How many ways can you eat a mushroom? Find out at the 28th annual Mushroom Festival Sept. 7-8 in Kennett Square, self-proclaimed Mushroom Capital of the World and rightly so. The fun happens up and down Mushroom Boulevard (otherwise known State Street the rest of the year). There will be a grower’s exhibit, tours of a local mushroom farm, a tent full of food, an official mushroom soup, live music for people of all ages and dozens of vendors. A highlight: The National Fried Mushroom Eating Championship. It happens on Saturday, in the special events tent, as competitors challenge last year’s world record: 5.5 pounds of breaded, fried mushrooms devoured in eight minutes by Jamie “The Bear” McDonald. Watch the fun. Then eat all you can. mushroomfestival.org
Celebrate Fall to End Hunger
Once in a while your Insider gets his social conscience on. Here are some facts we should know about hunger, according to the Food Bank of Delaware:
Hunger in the United States is an invisible epidemic felt only by those who experience itâ€¨ and those who try to end it.
Hunger does not discriminate against gender, weight, color or ethnicity. It does not stereotype. It’s affecting a working family of four, a single mom and her two children, a college-educated man who recently lost his job to illness and an elderly woman living off of a small monthly Social Security check.
The United States Department of Agriculture reports that in 2009 49.1 million Americans struggled to feed themselves.
About 17,500 different people receive food assistance through the Food Bank’s network of hunger-relief partners in any week. The Food Bank serves 241,600 people, and that number is rising. As the economy continues to slow and food prices skyrocket to all-time highs, more and more Delawareans will seek help.
Forty-four percent of the people in households served by The Food Bank of Delaware areâ€¨ children under 18 years
Hunger will not end until its root causes—lack of job training, education, transportation, childcare, literacy, affordable housing, healthcare and drug treatment, to name a few—are addressed.
But you can help. One way is to attend regular benefit dinners corrdinated by The Food Bank. The next is Dinner in the Orchard on Sept. 12. It happens at the beautiful and historic T.S. Smith & Sons farm in Bridgeville, where food straight from the farm will be prepared by students from the Culinary School at the Food Bank of Delaware and local chefs to benefit the Food Bank’s Milford branch. It’s a celebration of autumn to end hunger. 444-8074, fbd.org/orcharddinnerâ€¨
Rollin’ on the Riverfront
What’s that? You say you haven’t been to Wilmington’s Riverfront in a while? Visit on Sept. 14 for Taste of the Riverfront. The admission is free. The entertainment is free. There will be a free movie screening. And there will be free food, too. Neighborhood restaurants will be setting up to show you what they’ve got. And that’s some good stuff. You’ll have to attend to see who shows, but just take a gander at all the great places to eat and drink in the area, then start your dining safari:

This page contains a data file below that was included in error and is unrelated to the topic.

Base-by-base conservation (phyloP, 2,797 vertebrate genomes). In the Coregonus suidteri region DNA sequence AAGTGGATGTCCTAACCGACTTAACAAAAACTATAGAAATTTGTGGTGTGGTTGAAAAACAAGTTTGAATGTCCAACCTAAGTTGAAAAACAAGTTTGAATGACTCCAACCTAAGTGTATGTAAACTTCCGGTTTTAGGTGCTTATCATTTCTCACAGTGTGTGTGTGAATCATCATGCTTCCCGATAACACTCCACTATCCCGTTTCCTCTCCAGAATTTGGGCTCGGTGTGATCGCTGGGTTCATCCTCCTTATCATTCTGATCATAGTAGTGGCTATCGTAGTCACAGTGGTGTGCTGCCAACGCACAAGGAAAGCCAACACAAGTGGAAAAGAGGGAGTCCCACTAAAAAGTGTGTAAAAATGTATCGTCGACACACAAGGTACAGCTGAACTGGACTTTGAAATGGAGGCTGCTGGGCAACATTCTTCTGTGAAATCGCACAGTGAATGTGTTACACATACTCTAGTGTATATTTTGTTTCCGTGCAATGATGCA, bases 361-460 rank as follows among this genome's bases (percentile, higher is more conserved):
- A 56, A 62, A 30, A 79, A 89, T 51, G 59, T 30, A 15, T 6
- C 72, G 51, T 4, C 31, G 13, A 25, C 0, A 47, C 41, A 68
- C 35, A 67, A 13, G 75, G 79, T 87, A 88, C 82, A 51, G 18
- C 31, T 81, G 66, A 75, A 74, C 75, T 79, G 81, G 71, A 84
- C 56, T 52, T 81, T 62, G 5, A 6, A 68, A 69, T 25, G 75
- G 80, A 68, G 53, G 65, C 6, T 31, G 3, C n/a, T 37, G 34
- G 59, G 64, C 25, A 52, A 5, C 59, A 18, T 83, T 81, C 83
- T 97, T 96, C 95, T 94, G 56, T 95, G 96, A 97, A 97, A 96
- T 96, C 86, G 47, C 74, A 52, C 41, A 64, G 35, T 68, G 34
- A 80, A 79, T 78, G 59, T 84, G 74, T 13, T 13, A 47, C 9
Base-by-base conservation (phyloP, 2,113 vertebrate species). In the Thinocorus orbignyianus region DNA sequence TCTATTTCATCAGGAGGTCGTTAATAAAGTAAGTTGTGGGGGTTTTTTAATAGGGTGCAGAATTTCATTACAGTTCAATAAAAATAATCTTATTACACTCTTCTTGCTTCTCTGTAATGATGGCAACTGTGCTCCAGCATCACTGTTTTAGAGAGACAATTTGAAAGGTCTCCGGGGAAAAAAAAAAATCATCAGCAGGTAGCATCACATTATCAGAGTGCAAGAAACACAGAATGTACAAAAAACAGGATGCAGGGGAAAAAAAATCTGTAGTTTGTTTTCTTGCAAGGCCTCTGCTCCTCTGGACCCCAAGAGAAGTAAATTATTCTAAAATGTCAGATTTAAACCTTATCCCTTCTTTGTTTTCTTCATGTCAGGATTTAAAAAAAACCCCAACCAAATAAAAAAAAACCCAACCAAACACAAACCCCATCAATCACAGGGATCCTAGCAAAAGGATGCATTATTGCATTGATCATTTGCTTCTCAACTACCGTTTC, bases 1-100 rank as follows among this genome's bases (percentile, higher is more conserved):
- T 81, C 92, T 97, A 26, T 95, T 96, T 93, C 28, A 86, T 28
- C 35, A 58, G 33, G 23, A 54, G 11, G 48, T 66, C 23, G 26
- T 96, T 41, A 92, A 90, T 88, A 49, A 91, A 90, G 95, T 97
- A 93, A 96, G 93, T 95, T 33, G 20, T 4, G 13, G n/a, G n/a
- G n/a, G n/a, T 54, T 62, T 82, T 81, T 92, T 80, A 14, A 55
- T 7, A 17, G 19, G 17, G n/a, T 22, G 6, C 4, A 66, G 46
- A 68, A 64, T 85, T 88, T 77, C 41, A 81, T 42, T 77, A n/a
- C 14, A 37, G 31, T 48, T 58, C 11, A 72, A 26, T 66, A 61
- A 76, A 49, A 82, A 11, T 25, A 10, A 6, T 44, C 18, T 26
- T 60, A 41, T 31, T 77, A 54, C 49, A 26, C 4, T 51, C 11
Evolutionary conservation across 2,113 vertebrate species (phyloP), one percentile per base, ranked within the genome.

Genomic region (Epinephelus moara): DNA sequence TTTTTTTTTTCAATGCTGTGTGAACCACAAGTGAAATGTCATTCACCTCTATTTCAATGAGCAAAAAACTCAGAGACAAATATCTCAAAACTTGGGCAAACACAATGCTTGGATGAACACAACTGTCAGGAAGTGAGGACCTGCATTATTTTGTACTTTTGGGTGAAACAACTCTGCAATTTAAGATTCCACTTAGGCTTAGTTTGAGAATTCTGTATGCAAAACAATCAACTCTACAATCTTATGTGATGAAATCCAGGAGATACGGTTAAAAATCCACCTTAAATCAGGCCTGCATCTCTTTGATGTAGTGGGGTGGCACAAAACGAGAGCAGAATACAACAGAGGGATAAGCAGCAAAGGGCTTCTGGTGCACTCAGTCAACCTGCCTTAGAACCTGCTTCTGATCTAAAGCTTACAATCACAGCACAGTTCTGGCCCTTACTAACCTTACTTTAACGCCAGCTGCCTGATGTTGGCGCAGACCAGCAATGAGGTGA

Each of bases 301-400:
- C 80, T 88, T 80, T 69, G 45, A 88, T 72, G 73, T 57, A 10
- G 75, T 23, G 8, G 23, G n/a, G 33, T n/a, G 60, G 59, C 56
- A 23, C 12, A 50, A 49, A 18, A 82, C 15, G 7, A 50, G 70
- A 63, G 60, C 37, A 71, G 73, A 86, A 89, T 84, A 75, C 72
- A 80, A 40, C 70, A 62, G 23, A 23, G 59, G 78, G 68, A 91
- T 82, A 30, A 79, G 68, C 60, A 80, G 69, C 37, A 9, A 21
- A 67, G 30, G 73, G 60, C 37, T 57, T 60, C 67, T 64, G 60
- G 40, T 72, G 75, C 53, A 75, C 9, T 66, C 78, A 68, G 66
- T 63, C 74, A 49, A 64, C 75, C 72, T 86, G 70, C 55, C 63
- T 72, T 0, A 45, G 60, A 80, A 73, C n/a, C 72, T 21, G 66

On the riverfront: Kooma Restaurant & Lounge Bar, Joe’s Crab Shack, FireStone Roasting House, Iron Hill Brewery, Molly’s Old Fashioned Ice Cream and Deli, Big Fish Grill on the Riverfront, COSI, Veritas Wine and Spirits, Harry’s Seafood Grill, Riverfront Market, Bain’s Deli, Ubon Thai Cuisine and Frawley Stadium, Timothy’s on the Riverfront
Why Isn’t it Septemberfest?
You know the annual Oktoberfest of the Delaware Sangerbund as a reason to drink, sing and dance. We like it as a reason to eat. Visit the event in Newark Sept. 20-22 for such German specialties as grilled bratwurst (pork sausage), weisswuurst (veal sausage), frankfurters, pretzels and rollmops, a marinated herring served with rye bread. Potato salad and sauerkraut—lots and lots and lots of it—are made in the Delaware Saengerbund kitchen by the Ladies organization. A variety of torten and traditional plum cake are the tempting sweet fare. So get in on the shoe slapping, then dig in. 366-9454, delawaresaengerbund.org
Noshing in Newark
Prepare for the 10th annual Taste of Newark on Sept. 29 on the lawn of the University of Delaware’s Old College off Main Street. Enjoy food from more than 50 Newark restaurants, accompanied by 30 of the finest wineries and wine distributors in the area. This year the festival will host David Puser, executive chef of the Swiss School of Tourism and Hospitality. Puser began his lifelong fascination with cooking after his first job as a busboy in California. He spent four years in the Coast Guard aboard an ice breaker before earning enough tuition to fund his studies at the Culinary Institute of America in Hyde Park, N.Y. Puser worked and traveled widely until he landed in Switzerland in 1989. He has been director of the Swiss School of Tourism for the past 10 years. He’ll be among the chefs offering cooking demonstrations. Newark chefs will compete in the annual “Iron Chef” style Battle of the Chefs. They include Anthony Carnevale from 16 Mile Taphouse, Jeovany Valle from Caffé Gelato, Mark Chopko from Courtyard Newark, Donny Merrill Jr. from Skipjack and Jeff Matyger from Taverna Rustic Italian. It will be quite a competition, and quite a day. Tickets sell out quickly, so rev up that debit card now. 368-2561, eventbrite.com